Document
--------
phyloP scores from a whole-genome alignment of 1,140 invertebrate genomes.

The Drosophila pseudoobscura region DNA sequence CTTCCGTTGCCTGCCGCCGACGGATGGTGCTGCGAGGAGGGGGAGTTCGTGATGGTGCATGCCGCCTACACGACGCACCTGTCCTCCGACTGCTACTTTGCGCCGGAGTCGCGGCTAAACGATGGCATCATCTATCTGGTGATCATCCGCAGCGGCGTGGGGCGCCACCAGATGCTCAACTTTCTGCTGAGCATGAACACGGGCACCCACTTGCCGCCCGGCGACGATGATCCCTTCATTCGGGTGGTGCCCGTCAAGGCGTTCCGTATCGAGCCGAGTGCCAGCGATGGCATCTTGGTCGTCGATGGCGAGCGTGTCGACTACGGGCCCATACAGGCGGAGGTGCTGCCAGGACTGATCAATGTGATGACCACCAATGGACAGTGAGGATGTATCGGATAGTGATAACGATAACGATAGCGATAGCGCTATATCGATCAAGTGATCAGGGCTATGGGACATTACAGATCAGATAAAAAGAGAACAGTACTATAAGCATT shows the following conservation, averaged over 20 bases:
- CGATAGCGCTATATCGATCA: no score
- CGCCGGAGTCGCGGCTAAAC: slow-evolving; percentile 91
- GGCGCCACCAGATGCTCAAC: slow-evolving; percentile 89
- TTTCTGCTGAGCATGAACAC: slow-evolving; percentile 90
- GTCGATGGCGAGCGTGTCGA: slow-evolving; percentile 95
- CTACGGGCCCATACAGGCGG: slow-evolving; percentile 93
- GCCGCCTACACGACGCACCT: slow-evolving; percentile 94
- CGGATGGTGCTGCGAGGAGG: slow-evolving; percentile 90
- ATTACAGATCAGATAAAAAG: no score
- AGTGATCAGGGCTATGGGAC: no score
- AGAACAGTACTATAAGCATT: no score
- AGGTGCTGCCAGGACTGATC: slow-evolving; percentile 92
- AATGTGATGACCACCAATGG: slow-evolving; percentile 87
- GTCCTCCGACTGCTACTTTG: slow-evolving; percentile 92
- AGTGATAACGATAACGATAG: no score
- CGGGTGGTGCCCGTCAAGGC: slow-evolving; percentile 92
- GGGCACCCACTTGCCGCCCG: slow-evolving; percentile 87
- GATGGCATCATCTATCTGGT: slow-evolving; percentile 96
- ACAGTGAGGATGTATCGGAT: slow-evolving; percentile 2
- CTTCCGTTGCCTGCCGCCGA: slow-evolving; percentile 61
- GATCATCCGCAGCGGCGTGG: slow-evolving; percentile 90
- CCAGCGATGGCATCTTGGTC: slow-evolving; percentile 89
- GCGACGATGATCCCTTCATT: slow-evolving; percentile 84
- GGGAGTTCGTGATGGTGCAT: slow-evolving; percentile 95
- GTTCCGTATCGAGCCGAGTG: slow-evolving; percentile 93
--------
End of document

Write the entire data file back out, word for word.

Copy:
phyloP scores from a whole-genome alignment of 1,140 invertebrate genomes.

The Drosophila pseudoobscura region DNA sequence CTTCCGTTGCCTGCCGCCGACGGATGGTGCTGCGAGGAGGGGGAGTTCGTGATGGTGCATGCCGCCTACACGACGCACCTGTCCTCCGACTGCTACTTTGCGCCGGAGTCGCGGCTAAACGATGGCATCATCTATCTGGTGATCATCCGCAGCGGCGTGGGGCGCCACCAGATGCTCAACTTTCTGCTGAGCATGAACACGGGCACCCACTTGCCGCCCGGCGACGATGATCCCTTCATTCGGGTGGTGCCCGTCAAGGCGTTCCGTATCGAGCCGAGTGCCAGCGATGGCATCTTGGTCGTCGATGGCGAGCGTGTCGACTACGGGCCCATACAGGCGGAGGTGCTGCCAGGACTGATCAATGTGATGACCACCAATGGACAGTGAGGATGTATCGGATAGTGATAACGATAACGATAGCGATAGCGCTATATCGATCAAGTGATCAGGGCTATGGGACATTACAGATCAGATAAAAAGAGAACAGTACTATAAGCATT shows the following conservation, averaged over 20 bases:
- CGATAGCGCTATATCGATCA: no score
- CGCCGGAGTCGCGGCTAAAC: slow-evolving; percentile 91
- GGCGCCACCAGATGCTCAAC: slow-evolving; percentile 89
- TTTCTGCTGAGCATGAACAC: slow-evolving; percentile 90
- GTCGATGGCGAGCGTGTCGA: slow-evolving; percentile 95
- CTACGGGCCCATACAGGCGG: slow-evolving; percentile 93
- GCCGCCTACACGACGCACCT: slow-evolving; percentile 94
- CGGATGGTGCTGCGAGGAGG: slow-evolving; percentile 90
- ATTACAGATCAGATAAAAAG: no score
- AGTGATCAGGGCTATGGGAC: no score
- AGAACAGTACTATAAGCATT: no score
- AGGTGCTGCCAGGACTGATC: slow-evolving; percentile 92
- AATGTGATGACCACCAATGG: slow-evolving; percentile 87
- GTCCTCCGACTGCTACTTTG: slow-evolving; percentile 92
- AGTGATAACGATAACGATAG: no score
- CGGGTGGTGCCCGTCAAGGC: slow-evolving; percentile 92
- GGGCACCCACTTGCCGCCCG: slow-evolving; percentile 87
- GATGGCATCATCTATCTGGT: slow-evolving; percentile 96
- ACAGTGAGGATGTATCGGAT: slow-evolving; percentile 2
- CTTCCGTTGCCTGCCGCCGA: slow-evolving; percentile 61
- GATCATCCGCAGCGGCGTGG: slow-evolving; percentile 90
- CCAGCGATGGCATCTTGGTC: slow-evolving; percentile 89
- GCGACGATGATCCCTTCATT: slow-evolving; percentile 84
- GGGAGTTCGTGATGGTGCAT: slow-evolving; percentile 95
- GTTCCGTATCGAGCCGAGTG: slow-evolving; percentile 93